Iran General NewsFuture US forces in Iraq don't threaten Iran: Pentagon

Future US forces in Iraq don’t threaten Iran: Pentagon


ImageAFP: US forces which might remain in Iraq in the future after a general drawdown are not meant to be permanent and will not be used to attack Iran, a Pentagon official said Monday.

ImageWASHINGTON (AFP) — US forces which might remain in Iraq in the future after a general drawdown are not meant to be permanent and will not be used to attack Iran, a Pentagon official said Monday.

"US forces in Iraq will not be used for offensive operations against any of Iraq's neighbors," Pentagon spokesman Bryan Whitman said, speaking about the current talks between Washington and Baghdad over an ongoing US military presence in Iraq.

He said that Iraq had asked the US to replace the current, soon-to-expire UN mandate on the US force presence with a bilateral deal."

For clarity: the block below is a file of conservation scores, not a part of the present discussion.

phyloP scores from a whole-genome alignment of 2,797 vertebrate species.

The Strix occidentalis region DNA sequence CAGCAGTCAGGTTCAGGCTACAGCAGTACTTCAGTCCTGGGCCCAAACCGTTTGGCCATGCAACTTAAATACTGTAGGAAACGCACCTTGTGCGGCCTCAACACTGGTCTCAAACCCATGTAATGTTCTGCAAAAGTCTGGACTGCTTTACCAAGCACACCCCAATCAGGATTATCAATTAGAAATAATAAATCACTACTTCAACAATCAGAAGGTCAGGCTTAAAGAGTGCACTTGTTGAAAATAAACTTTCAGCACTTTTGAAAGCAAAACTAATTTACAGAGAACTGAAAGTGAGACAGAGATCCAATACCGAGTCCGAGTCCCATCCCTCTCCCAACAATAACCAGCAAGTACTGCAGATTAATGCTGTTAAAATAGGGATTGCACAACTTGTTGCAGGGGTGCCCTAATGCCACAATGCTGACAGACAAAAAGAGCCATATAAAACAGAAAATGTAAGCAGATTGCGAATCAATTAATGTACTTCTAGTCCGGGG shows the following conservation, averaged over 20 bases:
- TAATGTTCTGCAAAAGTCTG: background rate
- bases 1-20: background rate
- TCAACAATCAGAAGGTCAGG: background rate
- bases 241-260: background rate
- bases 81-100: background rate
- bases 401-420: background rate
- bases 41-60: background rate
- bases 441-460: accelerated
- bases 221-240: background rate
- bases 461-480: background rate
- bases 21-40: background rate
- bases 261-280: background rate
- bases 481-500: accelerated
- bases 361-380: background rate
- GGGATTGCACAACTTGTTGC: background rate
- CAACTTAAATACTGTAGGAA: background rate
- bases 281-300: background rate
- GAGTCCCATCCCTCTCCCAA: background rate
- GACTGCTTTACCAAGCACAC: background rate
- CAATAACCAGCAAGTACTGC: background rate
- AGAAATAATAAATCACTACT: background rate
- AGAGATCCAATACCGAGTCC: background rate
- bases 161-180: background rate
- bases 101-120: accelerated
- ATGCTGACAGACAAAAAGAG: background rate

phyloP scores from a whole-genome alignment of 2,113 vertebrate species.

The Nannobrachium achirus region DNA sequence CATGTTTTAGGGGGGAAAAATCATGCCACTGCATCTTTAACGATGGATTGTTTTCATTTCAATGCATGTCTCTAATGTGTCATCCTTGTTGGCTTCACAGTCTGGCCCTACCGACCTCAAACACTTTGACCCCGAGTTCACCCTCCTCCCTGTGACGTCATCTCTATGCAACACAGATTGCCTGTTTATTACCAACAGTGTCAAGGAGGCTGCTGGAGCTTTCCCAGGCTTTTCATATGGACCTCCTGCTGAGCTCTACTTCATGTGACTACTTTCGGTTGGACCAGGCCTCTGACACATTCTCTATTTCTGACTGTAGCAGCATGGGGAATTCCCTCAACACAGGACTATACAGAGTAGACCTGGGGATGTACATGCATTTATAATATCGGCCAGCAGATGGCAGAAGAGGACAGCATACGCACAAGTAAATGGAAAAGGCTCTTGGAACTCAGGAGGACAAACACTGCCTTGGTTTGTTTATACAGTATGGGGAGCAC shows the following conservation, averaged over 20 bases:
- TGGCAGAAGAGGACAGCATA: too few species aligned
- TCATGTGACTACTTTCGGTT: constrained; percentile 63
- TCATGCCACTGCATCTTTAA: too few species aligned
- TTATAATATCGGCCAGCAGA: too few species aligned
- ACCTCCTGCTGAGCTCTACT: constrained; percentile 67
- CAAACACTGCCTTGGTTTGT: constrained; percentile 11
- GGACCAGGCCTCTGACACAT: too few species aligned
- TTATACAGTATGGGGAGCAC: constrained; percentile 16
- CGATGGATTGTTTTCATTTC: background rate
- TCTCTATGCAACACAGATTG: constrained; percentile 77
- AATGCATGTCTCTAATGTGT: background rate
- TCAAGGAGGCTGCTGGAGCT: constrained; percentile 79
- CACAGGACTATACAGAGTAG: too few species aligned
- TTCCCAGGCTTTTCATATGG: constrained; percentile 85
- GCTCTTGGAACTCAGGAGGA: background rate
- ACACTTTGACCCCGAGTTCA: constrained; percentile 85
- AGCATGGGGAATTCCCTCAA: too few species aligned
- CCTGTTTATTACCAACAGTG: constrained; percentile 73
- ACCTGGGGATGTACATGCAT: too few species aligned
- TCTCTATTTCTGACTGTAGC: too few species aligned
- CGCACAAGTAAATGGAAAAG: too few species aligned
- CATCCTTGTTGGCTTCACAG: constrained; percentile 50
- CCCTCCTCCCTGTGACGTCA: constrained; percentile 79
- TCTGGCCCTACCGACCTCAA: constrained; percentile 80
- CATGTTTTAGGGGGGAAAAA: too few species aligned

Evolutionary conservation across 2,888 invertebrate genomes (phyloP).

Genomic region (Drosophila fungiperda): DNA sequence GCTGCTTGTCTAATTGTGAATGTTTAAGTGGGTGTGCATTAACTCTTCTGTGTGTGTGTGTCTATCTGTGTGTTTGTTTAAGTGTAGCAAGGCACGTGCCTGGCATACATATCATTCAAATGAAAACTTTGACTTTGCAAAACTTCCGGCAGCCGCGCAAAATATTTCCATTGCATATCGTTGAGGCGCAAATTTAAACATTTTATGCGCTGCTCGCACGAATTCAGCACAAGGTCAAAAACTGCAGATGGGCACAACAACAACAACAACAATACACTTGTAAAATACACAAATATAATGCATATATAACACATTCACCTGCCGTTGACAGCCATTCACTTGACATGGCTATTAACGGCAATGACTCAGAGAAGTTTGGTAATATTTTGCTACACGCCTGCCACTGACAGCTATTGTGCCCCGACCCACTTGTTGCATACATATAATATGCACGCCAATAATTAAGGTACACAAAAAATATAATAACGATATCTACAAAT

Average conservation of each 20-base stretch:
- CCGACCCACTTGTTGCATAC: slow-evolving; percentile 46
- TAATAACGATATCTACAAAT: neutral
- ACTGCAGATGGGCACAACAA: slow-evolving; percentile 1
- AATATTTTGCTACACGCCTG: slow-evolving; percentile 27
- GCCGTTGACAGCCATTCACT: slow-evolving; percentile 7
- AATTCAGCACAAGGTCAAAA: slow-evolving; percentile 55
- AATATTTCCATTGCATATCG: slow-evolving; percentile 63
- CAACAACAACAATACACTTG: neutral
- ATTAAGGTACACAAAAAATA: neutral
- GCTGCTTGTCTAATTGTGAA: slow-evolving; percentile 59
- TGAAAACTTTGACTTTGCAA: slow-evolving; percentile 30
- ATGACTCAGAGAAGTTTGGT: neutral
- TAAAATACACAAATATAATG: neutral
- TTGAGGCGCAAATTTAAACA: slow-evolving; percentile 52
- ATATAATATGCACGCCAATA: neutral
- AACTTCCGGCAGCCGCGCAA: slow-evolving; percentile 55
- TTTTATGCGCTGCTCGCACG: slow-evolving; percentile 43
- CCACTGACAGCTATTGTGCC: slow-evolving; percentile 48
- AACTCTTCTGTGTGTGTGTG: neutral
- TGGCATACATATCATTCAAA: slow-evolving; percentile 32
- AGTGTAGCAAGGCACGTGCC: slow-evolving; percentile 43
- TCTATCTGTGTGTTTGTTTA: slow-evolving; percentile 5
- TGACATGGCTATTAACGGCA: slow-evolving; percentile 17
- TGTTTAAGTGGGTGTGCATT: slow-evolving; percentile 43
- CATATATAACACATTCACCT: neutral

"It is the government of Iraq that has expressed its desire that (after) the UN Chapter 7 mandate that expires at the end of the year, that we have other frameworks in place to be able to go forward with a bilateral relationship," Whitman said.

"The US government continues to work with the Iraqi government on an agreement that would provide for this post-Chapter 7 framework."

But, he added, "We are not seeking permanent military bases in Iraq."

Earlier Monday Iranian supreme leader Ayatollah Ali Khamenei warned visiting Iraqi Prime Minister Nuri al-Maliki against signing an agreement with the United States keeping foreign troops in the country beyond 2008.

"The most fundamental problem of Iraq is the presence of the foreign forces," Khamenei told Maliki in comments reported by state television.

"The fact that a foreign element wants to interfere in the affairs of Iraq and dominate the country progressively is the main problem for the development and wellbeing of the Iraqis," Khamenei said.

Iraqi media reports have said the United States is seeking to keep as many as 50 bases indefinitely. US officials have denied having any such plans.

On Sunday, Maliki had sought to reassure Tehran over the planned security pact.

"We will not allow Iraq to become a platform for harming the security of Iran and neighbors," he said.

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